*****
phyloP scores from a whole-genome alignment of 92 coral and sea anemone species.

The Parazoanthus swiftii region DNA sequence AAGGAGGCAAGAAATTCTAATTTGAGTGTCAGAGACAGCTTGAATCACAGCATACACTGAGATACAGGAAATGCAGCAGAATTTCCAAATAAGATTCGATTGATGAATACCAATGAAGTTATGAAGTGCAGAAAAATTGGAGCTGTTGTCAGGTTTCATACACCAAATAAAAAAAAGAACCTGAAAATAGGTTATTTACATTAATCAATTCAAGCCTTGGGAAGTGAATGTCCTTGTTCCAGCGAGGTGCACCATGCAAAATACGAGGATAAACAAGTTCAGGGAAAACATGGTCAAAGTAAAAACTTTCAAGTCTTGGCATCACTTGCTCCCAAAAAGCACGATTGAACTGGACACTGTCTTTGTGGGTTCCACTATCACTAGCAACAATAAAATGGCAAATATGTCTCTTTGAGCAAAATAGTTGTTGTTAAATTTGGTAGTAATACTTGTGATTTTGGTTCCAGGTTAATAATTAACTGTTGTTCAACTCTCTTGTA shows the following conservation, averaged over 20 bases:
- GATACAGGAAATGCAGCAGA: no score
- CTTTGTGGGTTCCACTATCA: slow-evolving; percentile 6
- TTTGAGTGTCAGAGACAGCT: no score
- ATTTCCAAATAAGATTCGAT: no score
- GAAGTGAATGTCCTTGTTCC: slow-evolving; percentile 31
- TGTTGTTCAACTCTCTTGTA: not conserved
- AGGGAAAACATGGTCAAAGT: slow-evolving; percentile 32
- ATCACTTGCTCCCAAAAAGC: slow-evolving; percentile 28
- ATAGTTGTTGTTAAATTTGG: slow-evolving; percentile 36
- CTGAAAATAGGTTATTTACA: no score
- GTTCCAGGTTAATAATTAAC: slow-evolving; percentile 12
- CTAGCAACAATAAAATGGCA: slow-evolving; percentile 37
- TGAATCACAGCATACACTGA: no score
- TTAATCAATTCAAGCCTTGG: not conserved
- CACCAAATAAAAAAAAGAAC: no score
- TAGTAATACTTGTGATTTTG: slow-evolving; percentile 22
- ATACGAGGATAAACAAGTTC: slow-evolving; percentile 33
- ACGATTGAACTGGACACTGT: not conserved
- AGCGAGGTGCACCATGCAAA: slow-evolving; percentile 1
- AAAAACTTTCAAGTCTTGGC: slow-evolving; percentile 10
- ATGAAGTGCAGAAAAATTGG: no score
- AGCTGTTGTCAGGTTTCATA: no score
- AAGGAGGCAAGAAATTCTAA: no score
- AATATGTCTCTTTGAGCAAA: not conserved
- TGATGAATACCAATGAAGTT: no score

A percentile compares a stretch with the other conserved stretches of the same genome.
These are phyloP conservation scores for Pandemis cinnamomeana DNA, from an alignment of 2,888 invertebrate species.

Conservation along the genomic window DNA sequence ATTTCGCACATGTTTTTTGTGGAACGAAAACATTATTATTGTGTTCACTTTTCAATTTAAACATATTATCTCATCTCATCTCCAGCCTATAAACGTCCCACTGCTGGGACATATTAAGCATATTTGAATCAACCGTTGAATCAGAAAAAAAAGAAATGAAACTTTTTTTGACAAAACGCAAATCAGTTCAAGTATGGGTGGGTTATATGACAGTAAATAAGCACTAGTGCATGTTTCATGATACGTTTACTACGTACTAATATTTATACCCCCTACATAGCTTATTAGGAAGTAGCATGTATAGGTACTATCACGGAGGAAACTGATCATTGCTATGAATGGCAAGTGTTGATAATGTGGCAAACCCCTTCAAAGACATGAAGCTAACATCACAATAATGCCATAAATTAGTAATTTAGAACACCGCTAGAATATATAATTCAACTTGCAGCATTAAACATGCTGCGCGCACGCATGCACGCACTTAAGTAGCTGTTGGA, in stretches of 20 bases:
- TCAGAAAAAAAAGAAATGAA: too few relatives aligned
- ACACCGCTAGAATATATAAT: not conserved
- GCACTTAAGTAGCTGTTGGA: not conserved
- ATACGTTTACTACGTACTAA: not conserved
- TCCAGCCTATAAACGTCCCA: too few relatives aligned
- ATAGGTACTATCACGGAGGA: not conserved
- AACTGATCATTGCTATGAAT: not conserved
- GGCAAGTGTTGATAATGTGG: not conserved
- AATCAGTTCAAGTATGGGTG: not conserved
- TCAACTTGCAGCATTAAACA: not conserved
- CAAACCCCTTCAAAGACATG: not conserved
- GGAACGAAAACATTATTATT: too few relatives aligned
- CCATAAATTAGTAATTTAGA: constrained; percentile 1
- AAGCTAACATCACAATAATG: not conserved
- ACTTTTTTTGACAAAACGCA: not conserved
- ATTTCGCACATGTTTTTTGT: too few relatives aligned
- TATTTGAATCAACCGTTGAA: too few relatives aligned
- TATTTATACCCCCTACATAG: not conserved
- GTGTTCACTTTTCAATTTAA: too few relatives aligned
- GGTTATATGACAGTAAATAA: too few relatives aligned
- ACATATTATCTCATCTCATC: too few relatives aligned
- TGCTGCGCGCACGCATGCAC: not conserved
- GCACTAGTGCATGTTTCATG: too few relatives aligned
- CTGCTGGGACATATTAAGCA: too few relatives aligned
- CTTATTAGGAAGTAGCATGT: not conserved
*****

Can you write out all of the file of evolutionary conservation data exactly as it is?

phyloP scores from a whole-genome alignment of 92 coral and sea anemone species.

The Parazoanthus swiftii region DNA sequence AAGGAGGCAAGAAATTCTAATTTGAGTGTCAGAGACAGCTTGAATCACAGCATACACTGAGATACAGGAAATGCAGCAGAATTTCCAAATAAGATTCGATTGATGAATACCAATGAAGTTATGAAGTGCAGAAAAATTGGAGCTGTTGTCAGGTTTCATACACCAAATAAAAAAAAGAACCTGAAAATAGGTTATTTACATTAATCAATTCAAGCCTTGGGAAGTGAATGTCCTTGTTCCAGCGAGGTGCACCATGCAAAATACGAGGATAAACAAGTTCAGGGAAAACATGGTCAAAGTAAAAACTTTCAAGTCTTGGCATCACTTGCTCCCAAAAAGCACGATTGAACTGGACACTGTCTTTGTGGGTTCCACTATCACTAGCAACAATAAAATGGCAAATATGTCTCTTTGAGCAAAATAGTTGTTGTTAAATTTGGTAGTAATACTTGTGATTTTGGTTCCAGGTTAATAATTAACTGTTGTTCAACTCTCTTGTA shows the following conservation, averaged over 20 bases:
- GATACAGGAAATGCAGCAGA: no score
- CTTTGTGGGTTCCACTATCA: slow-evolving; percentile 6
- TTTGAGTGTCAGAGACAGCT: no score
- ATTTCCAAATAAGATTCGAT: no score
- GAAGTGAATGTCCTTGTTCC: slow-evolving; percentile 31
- TGTTGTTCAACTCTCTTGTA: not conserved
- AGGGAAAACATGGTCAAAGT: slow-evolving; percentile 32
- ATCACTTGCTCCCAAAAAGC: slow-evolving; percentile 28
- ATAGTTGTTGTTAAATTTGG: slow-evolving; percentile 36
- CTGAAAATAGGTTATTTACA: no score
- GTTCCAGGTTAATAATTAAC: slow-evolving; percentile 12
- CTAGCAACAATAAAATGGCA: slow-evolving; percentile 37
- TGAATCACAGCATACACTGA: no score
- TTAATCAATTCAAGCCTTGG: not conserved
- CACCAAATAAAAAAAAGAAC: no score
- TAGTAATACTTGTGATTTTG: slow-evolving; percentile 22
- ATACGAGGATAAACAAGTTC: slow-evolving; percentile 33
- ACGATTGAACTGGACACTGT: not conserved
- AGCGAGGTGCACCATGCAAA: slow-evolving; percentile 1
- AAAAACTTTCAAGTCTTGGC: slow-evolving; percentile 10
- ATGAAGTGCAGAAAAATTGG: no score
- AGCTGTTGTCAGGTTTCATA: no score
- AAGGAGGCAAGAAATTCTAA: no score
- AATATGTCTCTTTGAGCAAA: not conserved
- TGATGAATACCAATGAAGTT: no score

A percentile compares a stretch with the other conserved stretches of the same genome.
These are phyloP conservation scores for Pandemis cinnamomeana DNA, from an alignment of 2,888 invertebrate species.

Conservation along the genomic window DNA sequence ATTTCGCACATGTTTTTTGTGGAACGAAAACATTATTATTGTGTTCACTTTTCAATTTAAACATATTATCTCATCTCATCTCCAGCCTATAAACGTCCCACTGCTGGGACATATTAAGCATATTTGAATCAACCGTTGAATCAGAAAAAAAAGAAATGAAACTTTTTTTGACAAAACGCAAATCAGTTCAAGTATGGGTGGGTTATATGACAGTAAATAAGCACTAGTGCATGTTTCATGATACGTTTACTACGTACTAATATTTATACCCCCTACATAGCTTATTAGGAAGTAGCATGTATAGGTACTATCACGGAGGAAACTGATCATTGCTATGAATGGCAAGTGTTGATAATGTGGCAAACCCCTTCAAAGACATGAAGCTAACATCACAATAATGCCATAAATTAGTAATTTAGAACACCGCTAGAATATATAATTCAACTTGCAGCATTAAACATGCTGCGCGCACGCATGCACGCACTTAAGTAGCTGTTGGA, in stretches of 20 bases:
- TCAGAAAAAAAAGAAATGAA: too few relatives aligned
- ACACCGCTAGAATATATAAT: not conserved
- GCACTTAAGTAGCTGTTGGA: not conserved
- ATACGTTTACTACGTACTAA: not conserved
- TCCAGCCTATAAACGTCCCA: too few relatives aligned
- ATAGGTACTATCACGGAGGA: not conserved
- AACTGATCATTGCTATGAAT: not conserved
- GGCAAGTGTTGATAATGTGG: not conserved
- AATCAGTTCAAGTATGGGTG: not conserved
- TCAACTTGCAGCATTAAACA: not conserved
- CAAACCCCTTCAAAGACATG: not conserved
- GGAACGAAAACATTATTATT: too few relatives aligned
- CCATAAATTAGTAATTTAGA: constrained; percentile 1
- AAGCTAACATCACAATAATG: not conserved
- ACTTTTTTTGACAAAACGCA: not conserved
- ATTTCGCACATGTTTTTTGT: too few relatives aligned
- TATTTGAATCAACCGTTGAA: too few relatives aligned
- TATTTATACCCCCTACATAG: not conserved
- GTGTTCACTTTTCAATTTAA: too few relatives aligned
- GGTTATATGACAGTAAATAA: too few relatives aligned
- ACATATTATCTCATCTCATC: too few relatives aligned
- TGCTGCGCGCACGCATGCAC: not conserved
- GCACTAGTGCATGTTTCATG: too few relatives aligned
- CTGCTGGGACATATTAAGCA: too few relatives aligned
- CTTATTAGGAAGTAGCATGT: not conserved